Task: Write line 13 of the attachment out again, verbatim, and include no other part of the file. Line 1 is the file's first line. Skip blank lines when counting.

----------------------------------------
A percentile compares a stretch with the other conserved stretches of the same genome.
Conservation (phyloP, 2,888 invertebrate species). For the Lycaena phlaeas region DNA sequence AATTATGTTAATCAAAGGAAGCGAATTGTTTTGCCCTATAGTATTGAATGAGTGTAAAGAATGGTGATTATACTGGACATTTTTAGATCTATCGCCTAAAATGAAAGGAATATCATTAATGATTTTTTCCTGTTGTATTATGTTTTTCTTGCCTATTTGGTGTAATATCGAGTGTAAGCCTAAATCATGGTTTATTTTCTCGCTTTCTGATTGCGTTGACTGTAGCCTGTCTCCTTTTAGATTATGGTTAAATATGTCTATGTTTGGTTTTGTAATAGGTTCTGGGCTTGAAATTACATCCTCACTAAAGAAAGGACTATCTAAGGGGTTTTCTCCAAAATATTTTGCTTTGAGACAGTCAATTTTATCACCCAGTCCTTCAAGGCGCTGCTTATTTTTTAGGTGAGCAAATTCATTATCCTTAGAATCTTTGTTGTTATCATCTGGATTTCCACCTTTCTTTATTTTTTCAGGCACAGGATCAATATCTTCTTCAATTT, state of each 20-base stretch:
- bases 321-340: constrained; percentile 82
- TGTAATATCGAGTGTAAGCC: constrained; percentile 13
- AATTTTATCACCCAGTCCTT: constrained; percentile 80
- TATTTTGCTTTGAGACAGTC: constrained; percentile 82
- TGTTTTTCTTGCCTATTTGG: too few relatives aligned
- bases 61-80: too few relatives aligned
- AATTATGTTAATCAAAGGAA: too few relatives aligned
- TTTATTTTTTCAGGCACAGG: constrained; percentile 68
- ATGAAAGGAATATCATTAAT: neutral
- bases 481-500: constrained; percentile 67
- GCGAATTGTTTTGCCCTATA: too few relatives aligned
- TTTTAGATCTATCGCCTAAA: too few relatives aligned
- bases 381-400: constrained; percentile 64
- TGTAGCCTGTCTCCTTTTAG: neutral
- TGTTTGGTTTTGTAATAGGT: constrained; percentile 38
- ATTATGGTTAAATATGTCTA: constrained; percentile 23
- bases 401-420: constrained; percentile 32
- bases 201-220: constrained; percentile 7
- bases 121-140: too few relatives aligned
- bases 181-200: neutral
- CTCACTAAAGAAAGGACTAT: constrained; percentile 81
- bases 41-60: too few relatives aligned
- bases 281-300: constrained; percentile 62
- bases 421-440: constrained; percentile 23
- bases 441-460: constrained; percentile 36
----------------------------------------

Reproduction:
- GCGAATTGTTTTGCCCTATA: too few relatives aligned